Not to be confused with a regular Mercedes A-Class in AMG Line trim, the A 45 S is the real deal. It’s the most affordable Mercedes-AMG you can buy, but it’s arguably the one best suited to Britain’s tight and congested roads. Its 2.0-litre turbocharged engine develops a scarcely believable 421hp, with the power transferred to the road via an eight-speed automatic transmission and four-wheel drive. If the £58,500 price tag is a little hard to swallow, you might want to consider the cheaper A 35. Prices start from around £40,000 for access to a healthy 306hp.
At last, we have a genuine rival to the Ford Fiesta ST. The Hyundai i20 N takes everything we love about the i30 N and condenses it into a smaller package. Weighing in at just 1,190kg, the i20 N feels like a blast from the past, although a 1.6-litre turbocharged engine developing 204hp would have seemed otherworldly to anyone who enjoyed driving a hot hatch in the 1980s. It’s not the most characterful of engines, but in most other departments this is the closest challenger to the Fiesta ST. Sharp steering, strong grip and a great gearbox are the hallmarks of this pocket rocket.
With a starting price of £50,000, the Audi RS3 Sportback certainly isn’t the cheapest hot hatch you can buy. Then again, how many cars can you name with a sonorous 2.5-litre five-cylinder turbocharged engine producing 400hp? Needless to say, this power is transferred to the road via Audi’s quattro four-wheel-drive system, which ensures you stand a chance of achieving the 0-62mph time of 3.8 seconds. It’s not as playful as a front-wheel-drive hot hatchback, and it won’t corner with the same alacrity, but that engine is a modern gem. Oh, and the interior quality is superb.
For years, the Volkswagen Golf GTI has been the default choice for hot hatch buyers in search of a perfect blend of performance and practicality. It’s the hot hatch for the daily commute and the occasional long way home. The Clubsport is the best of the current generation, with power sourced from a 2.0-litre turbocharged engine developing 300hp. It’s sharper and more powerful than the regular GTI, and although you’ll pay a £4,000 premium for the privilege, the Clubsport is worth every penny. It’s the Golf GTI for the enthusiast, although some might prefer the four-wheel-drive Golf R.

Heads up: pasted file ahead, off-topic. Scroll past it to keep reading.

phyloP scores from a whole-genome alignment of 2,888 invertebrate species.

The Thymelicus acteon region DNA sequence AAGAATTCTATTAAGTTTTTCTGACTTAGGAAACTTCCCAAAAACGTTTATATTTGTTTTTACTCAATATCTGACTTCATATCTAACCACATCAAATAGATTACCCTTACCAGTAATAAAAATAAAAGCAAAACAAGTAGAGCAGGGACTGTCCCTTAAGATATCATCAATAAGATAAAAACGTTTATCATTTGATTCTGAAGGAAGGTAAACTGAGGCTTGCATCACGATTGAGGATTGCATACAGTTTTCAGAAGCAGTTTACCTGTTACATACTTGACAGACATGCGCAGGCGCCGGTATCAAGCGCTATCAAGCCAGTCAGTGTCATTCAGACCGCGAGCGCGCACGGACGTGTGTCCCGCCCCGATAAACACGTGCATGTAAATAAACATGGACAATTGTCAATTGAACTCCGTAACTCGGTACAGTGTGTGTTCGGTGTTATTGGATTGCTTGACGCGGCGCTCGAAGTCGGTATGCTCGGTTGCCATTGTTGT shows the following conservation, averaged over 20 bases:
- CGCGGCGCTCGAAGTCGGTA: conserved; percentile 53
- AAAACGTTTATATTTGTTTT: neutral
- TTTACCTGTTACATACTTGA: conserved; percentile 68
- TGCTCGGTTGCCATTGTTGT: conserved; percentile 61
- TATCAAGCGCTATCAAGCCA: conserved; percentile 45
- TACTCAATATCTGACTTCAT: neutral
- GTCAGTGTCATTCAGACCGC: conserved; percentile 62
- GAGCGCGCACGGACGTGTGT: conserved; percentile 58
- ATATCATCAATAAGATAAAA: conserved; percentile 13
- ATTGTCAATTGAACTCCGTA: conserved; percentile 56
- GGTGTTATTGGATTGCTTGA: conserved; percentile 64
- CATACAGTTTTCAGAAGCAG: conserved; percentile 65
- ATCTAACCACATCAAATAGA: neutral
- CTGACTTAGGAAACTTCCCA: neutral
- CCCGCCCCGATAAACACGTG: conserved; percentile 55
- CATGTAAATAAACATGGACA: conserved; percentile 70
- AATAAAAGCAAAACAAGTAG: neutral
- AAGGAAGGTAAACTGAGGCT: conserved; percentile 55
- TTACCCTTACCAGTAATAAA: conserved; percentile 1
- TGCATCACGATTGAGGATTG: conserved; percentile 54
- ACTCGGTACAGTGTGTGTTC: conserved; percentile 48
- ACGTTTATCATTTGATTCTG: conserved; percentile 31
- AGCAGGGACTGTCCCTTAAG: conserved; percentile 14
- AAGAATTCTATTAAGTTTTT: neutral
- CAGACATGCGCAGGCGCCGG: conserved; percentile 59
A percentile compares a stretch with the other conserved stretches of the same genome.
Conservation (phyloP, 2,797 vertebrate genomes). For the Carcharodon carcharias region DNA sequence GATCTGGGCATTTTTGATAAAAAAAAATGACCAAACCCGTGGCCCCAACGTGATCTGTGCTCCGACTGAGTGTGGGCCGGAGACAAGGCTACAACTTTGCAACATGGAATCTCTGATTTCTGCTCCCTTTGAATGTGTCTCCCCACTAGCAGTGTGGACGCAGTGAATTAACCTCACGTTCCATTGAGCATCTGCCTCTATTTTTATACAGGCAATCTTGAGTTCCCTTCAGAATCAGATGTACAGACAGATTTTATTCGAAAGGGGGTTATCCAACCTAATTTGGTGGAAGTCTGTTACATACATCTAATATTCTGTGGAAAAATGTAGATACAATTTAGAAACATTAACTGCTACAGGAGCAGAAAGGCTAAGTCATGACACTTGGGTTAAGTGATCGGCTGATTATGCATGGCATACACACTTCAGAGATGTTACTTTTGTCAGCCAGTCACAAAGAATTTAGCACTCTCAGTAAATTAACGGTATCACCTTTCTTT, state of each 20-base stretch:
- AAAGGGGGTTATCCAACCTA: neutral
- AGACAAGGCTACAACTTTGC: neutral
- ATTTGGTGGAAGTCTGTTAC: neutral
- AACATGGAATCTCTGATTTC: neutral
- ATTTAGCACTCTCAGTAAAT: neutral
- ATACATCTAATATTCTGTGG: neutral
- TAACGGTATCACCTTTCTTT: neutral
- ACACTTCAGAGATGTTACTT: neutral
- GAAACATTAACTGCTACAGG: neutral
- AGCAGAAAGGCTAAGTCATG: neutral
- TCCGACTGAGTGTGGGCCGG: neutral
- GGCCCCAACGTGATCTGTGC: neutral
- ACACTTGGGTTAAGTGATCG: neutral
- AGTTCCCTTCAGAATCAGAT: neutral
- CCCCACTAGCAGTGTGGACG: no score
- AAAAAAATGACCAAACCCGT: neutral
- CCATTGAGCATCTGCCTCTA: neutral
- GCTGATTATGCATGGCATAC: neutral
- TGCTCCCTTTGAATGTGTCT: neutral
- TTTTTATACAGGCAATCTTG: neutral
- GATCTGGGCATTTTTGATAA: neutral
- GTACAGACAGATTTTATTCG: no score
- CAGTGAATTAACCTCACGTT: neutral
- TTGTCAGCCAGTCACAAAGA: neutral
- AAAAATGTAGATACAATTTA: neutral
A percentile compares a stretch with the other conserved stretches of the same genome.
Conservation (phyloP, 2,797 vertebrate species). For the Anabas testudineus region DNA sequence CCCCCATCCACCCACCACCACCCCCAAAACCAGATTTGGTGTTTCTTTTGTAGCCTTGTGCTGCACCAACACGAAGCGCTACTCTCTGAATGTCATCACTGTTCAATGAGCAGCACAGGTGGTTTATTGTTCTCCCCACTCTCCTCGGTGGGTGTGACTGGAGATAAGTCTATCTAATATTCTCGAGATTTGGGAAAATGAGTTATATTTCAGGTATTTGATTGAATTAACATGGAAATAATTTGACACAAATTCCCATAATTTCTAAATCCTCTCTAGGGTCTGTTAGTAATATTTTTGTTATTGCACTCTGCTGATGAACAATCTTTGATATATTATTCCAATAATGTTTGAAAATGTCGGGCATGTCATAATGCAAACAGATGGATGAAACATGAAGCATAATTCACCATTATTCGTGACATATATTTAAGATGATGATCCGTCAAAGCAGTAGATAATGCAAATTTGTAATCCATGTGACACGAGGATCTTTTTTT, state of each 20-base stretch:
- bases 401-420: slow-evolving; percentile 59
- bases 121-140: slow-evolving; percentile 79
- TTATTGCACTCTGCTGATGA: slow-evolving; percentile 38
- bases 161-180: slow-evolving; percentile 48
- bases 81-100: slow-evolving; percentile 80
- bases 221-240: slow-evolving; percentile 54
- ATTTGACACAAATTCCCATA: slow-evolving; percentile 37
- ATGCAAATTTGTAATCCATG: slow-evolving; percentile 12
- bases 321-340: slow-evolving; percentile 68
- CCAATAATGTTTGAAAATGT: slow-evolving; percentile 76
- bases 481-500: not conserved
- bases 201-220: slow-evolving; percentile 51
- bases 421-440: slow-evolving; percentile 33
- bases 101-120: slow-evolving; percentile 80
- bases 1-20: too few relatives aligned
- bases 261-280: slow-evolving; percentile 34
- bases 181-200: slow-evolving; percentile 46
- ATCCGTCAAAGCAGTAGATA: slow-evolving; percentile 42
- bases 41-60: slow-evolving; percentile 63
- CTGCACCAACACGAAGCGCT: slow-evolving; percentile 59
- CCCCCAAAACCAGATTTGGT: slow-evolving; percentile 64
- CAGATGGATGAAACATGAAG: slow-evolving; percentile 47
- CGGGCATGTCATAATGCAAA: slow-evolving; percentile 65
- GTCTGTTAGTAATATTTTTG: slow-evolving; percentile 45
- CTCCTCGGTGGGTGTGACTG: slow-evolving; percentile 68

This is a very good question. Some would argue that the Mk1 Volkswagen Golf GTI is the best of the breed, while others would say that the Peugeot 205 GTi took things to a new level. Turbocharging made a big difference, so the Renault 5 GT Turbo is in with a shout. Other surefire classics include the Renault Clio Williams and Mk5 Golf GTI, although it’s worth noting that the current Ford Fiesta ST is up there with the best of them.
It all depends on the hot hatch in question and how you drive it. Modern turbocharged engines are surprisingly economical when you’re not exploiting their full potential, so you needn’t be on first-name terms at your local petrol station. Just bear in mind that the cost of insurance will be higher, and you’ll need to spend more on parts and servicing. Many hot hatches also require expensive tyres, while some demand super unleaded fuel.
Not yet, although things are about to change. The all-electric Cupra Born is one of the first of the breed and will boast a 0-62mph time of 7.3 seconds. Not bad for an electric hatchback with a range of 263 miles. The biggest challenge for manufacturers is how to overcome the weight of the battery pack, although the likes of the Porsche Taycan and Audi e-tron GT have demonstrated that an EV can be fun to drive.